I stumbled across a Firefox plugin for something called Sage yesterday. Sage is an extension that loads your RSS feeds right into one of your Firefox tabs. I figured I’d try it out and see if I could further centralize all the blogs I read into one application.
Unfortunately, I found Sage to be less useful and less user-friendly than Thunderbird for reading RSS feeds. Sage has the ability to automatically find RSS feeds in any webpage. You’d think this would be a good thing because it would eliminate the manual search-and-enter method of getting your feeds into your reader. The only problem is that Sage does not always find the available feeds, and to the best of my knowledge, there is no easy way to manually enter those feeds into Sage yourself. It’s either auto-detect or nothing at all.
The other thing about Sage that I dislike is that it doesn’t archive past blog posts, unlike Thunderbird, which keeps a running archive of every article it has ever downloaded. This makes it very difficult to go back to one of my favorite sites and browse through the history to find a particular article that I want to re-read, link to, or write about.
So, while Sage sounds like a good idea, it gets two thumbs down from me. To date, I still haven’t found a feedreader that I like better than “Thunderbird”:http://www.mozilla.com/thunderbird/.
Halo 2 Soundtrack, Vol. 1
One of the best things about the rise of video game technology, besides the beauty of the graphics, is the quality of some of the soundtracks that are coming out. Since the release of the “Xbox”:http://www.xbox.com, “Halo and Halo 2”:http://www.bungie.net have remained consistently at the top of the popularity charts. Martin O’Donnell composed the score for both games, and the soundtracks are absolutely phenomenal! The music is well-written and inspiring, consisting of both orchestra and voice. Indeed, O’Donnell has set the bar high for all other video game developers to produce soundtracks of equal quality and richness.
The release of Volume 2 has “just”:http://www.music4games.net/n_halo2_volume2_soundtrack.html “been announced”:http://www.bungie.net/News/Story.aspx?link=C653BD55-08DA-4F7A-93C7-4E2895D048FF, an event that has been greatly anticipated by all Halo fans. The beauty of the Halo soundtracks, however, is that you don’t necessarily have to be a fan of the games in order to enjoy the music, the quality is, in my opinion, that good. So, if you love good music, check out the soundtracks for these two games. I think you may find yourself pleasantly surprised.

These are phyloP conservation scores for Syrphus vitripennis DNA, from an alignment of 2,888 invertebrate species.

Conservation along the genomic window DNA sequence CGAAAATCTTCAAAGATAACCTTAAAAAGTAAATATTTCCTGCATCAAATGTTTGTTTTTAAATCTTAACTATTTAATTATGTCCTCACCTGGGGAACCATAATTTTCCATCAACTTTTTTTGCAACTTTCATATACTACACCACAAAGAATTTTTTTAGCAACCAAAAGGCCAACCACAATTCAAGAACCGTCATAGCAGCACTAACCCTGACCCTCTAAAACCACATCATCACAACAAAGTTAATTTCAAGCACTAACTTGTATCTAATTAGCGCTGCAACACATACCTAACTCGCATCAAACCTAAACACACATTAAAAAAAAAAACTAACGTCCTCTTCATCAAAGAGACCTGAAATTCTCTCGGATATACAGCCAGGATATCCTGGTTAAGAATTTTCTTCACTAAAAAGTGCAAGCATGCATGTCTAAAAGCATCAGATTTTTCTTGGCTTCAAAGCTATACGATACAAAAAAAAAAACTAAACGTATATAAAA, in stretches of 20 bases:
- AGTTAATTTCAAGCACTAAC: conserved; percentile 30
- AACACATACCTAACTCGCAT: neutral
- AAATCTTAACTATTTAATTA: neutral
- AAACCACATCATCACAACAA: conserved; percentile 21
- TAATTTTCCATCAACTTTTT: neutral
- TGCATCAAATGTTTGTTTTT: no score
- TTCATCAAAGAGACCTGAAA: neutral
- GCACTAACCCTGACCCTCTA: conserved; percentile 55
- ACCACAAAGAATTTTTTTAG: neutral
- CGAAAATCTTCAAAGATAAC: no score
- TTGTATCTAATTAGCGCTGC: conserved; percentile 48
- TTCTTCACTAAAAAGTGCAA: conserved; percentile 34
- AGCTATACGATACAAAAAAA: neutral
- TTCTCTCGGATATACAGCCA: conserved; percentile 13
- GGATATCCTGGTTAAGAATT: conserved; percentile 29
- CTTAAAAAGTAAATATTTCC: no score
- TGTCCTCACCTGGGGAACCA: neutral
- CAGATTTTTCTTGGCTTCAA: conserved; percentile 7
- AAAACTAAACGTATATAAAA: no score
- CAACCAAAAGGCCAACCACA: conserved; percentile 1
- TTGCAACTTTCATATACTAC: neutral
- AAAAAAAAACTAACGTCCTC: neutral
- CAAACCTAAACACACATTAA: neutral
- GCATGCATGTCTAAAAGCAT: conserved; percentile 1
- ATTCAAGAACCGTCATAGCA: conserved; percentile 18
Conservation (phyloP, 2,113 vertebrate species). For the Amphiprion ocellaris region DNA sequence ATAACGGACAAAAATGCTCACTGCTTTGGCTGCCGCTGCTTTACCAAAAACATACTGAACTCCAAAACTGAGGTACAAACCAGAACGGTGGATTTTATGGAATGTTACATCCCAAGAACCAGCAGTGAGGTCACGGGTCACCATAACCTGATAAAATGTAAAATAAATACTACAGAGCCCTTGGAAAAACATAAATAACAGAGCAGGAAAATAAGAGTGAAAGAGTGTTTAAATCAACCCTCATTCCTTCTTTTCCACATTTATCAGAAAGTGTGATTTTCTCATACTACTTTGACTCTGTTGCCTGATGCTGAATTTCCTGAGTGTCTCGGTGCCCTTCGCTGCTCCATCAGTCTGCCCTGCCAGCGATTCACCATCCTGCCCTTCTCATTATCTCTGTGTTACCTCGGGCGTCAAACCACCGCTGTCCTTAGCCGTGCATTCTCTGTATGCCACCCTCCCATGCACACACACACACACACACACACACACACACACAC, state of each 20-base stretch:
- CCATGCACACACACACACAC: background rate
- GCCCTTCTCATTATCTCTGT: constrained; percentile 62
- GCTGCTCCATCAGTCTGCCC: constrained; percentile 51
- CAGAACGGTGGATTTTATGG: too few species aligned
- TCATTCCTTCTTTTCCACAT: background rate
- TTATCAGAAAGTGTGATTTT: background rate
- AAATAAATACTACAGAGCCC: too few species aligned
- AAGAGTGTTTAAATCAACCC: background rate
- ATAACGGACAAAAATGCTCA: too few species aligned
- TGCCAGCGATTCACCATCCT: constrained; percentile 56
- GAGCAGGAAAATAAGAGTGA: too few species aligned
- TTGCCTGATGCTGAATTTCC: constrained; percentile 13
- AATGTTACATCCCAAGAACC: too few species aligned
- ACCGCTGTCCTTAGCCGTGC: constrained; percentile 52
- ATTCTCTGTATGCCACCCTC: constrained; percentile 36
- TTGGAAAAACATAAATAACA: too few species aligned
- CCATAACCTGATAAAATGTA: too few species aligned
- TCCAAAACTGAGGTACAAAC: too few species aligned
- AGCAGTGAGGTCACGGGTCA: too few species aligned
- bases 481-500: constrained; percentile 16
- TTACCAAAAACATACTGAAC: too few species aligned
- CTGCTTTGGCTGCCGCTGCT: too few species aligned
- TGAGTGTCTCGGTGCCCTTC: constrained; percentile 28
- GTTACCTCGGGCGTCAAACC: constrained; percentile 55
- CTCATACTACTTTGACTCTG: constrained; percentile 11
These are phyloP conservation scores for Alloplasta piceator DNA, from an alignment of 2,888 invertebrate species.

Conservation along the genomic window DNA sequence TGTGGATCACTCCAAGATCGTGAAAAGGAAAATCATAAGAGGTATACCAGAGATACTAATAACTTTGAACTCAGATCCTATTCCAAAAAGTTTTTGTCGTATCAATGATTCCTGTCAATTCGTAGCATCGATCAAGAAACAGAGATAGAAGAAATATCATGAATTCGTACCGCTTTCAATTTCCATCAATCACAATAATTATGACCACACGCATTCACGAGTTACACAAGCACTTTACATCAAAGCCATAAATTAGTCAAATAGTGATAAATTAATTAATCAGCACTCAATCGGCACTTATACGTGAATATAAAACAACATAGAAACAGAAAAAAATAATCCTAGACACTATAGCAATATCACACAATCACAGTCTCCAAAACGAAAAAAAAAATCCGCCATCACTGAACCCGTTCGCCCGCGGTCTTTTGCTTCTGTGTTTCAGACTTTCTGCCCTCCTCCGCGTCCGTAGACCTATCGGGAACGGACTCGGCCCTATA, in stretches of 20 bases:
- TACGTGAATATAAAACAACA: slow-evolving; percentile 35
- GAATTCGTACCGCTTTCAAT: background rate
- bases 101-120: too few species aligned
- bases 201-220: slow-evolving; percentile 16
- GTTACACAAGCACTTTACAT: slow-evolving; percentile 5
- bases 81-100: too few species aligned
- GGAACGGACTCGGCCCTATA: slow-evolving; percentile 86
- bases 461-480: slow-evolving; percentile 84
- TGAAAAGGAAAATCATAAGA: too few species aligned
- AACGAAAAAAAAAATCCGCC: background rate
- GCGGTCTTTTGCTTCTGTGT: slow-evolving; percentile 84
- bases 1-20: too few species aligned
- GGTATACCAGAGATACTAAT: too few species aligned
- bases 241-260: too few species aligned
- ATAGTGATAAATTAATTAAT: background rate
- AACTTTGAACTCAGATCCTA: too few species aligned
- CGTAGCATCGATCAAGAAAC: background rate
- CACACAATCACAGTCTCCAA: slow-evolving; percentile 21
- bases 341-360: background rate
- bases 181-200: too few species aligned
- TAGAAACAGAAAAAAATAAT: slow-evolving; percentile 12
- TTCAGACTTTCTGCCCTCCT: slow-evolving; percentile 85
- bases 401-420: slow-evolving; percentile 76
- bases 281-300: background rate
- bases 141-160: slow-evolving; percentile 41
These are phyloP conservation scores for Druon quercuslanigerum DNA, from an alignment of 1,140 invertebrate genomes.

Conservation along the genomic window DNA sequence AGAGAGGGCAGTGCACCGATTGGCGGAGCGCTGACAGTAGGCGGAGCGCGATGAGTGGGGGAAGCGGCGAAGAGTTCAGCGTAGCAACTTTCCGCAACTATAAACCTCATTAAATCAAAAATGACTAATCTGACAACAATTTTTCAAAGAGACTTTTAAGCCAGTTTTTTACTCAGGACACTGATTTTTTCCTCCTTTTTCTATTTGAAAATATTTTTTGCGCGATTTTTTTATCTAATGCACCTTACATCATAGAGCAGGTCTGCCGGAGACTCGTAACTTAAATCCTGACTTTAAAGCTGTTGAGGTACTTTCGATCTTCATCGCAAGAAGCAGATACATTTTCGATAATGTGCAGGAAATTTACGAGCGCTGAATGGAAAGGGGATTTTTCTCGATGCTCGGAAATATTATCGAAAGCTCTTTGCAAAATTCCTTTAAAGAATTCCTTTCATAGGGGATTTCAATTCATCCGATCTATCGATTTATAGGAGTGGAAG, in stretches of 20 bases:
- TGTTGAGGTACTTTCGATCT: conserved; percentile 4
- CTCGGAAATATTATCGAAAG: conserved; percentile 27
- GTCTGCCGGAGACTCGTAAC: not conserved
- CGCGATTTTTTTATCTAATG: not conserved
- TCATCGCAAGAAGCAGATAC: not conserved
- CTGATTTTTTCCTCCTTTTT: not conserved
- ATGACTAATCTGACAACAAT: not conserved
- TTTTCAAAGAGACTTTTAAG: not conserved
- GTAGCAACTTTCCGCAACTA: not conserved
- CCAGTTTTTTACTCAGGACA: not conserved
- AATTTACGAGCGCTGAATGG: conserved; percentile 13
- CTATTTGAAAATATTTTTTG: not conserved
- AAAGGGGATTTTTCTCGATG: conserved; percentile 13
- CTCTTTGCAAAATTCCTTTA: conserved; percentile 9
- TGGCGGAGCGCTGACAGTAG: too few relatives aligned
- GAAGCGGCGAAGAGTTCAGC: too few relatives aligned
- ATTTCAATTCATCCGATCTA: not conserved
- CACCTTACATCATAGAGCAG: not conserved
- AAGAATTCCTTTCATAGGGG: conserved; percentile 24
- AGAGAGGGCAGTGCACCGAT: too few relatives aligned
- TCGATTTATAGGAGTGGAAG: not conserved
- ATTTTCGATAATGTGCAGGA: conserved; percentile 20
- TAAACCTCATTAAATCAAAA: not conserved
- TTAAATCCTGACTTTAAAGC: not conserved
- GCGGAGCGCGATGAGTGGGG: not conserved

Palm T2 Wireless Keyboard
I love my Palm T2. My entire life is on this handy little device – my address book, my calendar, and much of my short story writing. ((Fortunately, everything is also backed up on my PC at home.)) It’s extremely portable and extremely powerful. It also has the ability to create and edit Microsoft Word and Excel files, a feature that I frequently use when I get a story idea that I need to write down quickly so I don’t lose it forever. I simply pull out my handy-dandy wireless keyboard, pop it open, and plop my Palm down into the cradle and start typing. I have done quite a bit of writing on my Palm, synchronizing it with my PC at home later on for further editing and modification. In this respect the wireless keyboard is a lifesaver and a great tool to have on hand.
The only real problem I have had with the keyboard is that the wireless connection doesn’t always work properly. I’m not entirely sure if the problem is with the infrared signal itself or if the keyboard driver on the Palm periodically falters, but I will sometimes find myself typing – absolutely nothing at all. Sure, I’m hitting the keys, but nothing is appearing on the screen. So, I have to turn the Palm off and back on, sometimes several times, before reacquiring the signal between the two devices. Occasionally I even have to turn the keyboard off and back on, along with the Palm, for the two to work together properly. It’s a frustration and a hassle, but when the two work together, it _does_ allow me to write, whenever and wherever, I want when the need arises. Until I can afford a laptop, this arrangement suffices.